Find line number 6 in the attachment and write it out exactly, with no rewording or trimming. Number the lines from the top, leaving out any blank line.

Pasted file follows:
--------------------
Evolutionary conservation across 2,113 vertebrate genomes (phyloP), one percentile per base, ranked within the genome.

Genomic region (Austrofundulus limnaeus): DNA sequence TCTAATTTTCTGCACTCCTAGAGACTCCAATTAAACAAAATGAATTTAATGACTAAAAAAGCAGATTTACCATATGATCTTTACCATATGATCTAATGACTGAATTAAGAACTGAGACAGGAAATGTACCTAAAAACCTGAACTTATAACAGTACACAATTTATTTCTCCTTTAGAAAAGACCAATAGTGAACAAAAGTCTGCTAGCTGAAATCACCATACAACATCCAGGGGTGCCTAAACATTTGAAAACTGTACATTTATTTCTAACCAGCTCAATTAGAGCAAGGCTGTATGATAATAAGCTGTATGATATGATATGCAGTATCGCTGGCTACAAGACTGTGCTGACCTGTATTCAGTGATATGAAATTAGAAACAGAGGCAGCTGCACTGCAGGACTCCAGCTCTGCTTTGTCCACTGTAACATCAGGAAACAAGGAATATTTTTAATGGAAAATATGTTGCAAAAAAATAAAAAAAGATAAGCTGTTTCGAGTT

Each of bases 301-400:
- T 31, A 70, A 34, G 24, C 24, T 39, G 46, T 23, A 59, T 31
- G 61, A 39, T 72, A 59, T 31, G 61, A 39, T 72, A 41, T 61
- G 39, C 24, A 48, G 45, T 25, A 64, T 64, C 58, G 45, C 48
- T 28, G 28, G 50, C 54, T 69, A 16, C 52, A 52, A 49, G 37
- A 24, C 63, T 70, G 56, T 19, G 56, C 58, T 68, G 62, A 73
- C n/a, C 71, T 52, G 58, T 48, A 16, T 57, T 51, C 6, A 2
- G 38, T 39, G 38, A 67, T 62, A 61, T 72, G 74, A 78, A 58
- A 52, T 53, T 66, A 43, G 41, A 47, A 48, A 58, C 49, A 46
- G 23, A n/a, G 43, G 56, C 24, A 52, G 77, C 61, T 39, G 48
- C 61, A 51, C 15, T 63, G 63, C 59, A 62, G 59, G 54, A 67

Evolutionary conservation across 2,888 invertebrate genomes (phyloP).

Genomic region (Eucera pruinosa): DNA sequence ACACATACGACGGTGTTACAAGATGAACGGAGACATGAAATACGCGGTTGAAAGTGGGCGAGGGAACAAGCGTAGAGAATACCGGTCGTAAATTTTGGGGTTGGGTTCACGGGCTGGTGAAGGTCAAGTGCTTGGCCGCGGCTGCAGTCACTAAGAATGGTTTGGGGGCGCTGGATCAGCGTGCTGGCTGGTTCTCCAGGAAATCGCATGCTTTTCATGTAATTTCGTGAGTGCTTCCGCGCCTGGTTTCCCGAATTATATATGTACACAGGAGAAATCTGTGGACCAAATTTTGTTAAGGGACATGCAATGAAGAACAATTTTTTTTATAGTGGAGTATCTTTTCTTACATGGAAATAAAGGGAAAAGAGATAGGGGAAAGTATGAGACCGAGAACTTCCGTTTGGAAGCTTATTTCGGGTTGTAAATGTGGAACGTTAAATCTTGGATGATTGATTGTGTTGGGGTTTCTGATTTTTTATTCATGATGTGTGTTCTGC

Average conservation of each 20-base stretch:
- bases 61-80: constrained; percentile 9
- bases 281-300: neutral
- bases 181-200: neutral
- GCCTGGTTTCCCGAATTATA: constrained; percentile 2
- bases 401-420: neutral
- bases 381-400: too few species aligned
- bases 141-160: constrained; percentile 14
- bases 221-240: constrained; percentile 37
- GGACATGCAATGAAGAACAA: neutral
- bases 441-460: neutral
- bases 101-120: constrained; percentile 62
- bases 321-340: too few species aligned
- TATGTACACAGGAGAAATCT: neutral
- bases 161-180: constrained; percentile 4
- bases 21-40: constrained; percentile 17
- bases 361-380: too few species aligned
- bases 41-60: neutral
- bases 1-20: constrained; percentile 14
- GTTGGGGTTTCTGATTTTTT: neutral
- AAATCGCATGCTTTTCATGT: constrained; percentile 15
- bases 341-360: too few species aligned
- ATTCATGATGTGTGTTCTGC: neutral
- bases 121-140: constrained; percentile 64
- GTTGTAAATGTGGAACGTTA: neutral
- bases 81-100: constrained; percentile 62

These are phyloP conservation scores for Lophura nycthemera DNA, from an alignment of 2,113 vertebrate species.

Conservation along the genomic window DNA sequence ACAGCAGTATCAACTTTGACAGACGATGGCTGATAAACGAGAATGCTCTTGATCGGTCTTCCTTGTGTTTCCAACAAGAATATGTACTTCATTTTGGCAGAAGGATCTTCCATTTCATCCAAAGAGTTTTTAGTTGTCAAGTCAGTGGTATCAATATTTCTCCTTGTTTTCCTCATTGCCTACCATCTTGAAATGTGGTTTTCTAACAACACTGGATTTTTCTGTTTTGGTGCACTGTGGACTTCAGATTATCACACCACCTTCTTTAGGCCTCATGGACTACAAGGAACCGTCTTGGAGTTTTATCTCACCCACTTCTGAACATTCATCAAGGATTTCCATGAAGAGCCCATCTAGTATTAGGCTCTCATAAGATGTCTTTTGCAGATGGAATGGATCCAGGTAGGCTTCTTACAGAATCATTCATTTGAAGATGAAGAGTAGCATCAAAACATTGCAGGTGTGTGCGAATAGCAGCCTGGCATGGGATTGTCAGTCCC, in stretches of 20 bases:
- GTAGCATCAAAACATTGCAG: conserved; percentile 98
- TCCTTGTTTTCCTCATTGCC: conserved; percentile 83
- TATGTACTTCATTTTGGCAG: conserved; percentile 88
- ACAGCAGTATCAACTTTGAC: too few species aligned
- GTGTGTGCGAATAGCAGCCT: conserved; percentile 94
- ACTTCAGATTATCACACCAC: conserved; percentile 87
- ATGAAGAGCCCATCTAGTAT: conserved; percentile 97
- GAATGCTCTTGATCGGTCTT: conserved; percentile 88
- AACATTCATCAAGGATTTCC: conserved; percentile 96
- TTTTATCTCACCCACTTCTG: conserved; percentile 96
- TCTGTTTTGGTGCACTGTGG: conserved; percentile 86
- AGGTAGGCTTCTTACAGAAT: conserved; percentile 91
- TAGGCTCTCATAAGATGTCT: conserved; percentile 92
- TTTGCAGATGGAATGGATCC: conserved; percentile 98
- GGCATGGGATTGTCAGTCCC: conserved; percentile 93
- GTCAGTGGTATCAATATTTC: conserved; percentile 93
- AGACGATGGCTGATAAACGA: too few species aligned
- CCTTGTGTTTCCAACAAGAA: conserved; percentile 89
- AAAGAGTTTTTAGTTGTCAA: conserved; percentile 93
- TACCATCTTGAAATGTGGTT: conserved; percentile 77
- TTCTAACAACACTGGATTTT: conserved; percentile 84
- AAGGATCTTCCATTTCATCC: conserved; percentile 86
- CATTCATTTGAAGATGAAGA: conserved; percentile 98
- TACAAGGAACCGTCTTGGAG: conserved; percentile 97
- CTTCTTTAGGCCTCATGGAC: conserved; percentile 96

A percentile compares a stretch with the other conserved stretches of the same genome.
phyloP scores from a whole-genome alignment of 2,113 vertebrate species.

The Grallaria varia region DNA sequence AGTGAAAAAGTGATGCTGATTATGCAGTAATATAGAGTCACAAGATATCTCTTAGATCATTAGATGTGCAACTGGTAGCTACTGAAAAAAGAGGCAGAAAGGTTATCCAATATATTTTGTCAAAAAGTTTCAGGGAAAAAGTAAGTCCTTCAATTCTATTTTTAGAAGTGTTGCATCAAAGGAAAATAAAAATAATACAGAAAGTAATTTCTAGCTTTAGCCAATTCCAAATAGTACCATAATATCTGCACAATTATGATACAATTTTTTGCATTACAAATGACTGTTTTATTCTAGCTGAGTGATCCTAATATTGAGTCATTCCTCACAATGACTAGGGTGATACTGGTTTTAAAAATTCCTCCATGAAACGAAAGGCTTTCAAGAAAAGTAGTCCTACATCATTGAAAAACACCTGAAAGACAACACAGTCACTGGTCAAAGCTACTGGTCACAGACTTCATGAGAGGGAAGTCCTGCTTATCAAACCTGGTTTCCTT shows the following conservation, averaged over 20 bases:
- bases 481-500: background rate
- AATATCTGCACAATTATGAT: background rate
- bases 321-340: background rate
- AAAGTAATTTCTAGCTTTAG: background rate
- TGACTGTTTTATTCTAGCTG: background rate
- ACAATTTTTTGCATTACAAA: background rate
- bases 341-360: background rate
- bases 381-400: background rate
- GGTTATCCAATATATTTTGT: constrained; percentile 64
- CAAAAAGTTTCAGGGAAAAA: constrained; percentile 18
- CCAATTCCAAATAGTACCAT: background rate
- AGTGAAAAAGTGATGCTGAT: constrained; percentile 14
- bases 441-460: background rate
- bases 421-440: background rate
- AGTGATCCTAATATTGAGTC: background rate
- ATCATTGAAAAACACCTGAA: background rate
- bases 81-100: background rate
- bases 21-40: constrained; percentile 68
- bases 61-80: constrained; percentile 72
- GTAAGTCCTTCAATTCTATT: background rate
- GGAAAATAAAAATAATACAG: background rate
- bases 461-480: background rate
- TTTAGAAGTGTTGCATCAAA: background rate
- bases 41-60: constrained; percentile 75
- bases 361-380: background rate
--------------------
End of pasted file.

- G 39, C 24, A 48, G 45, T 25, A 64, T 64, C 58, G 45, C 48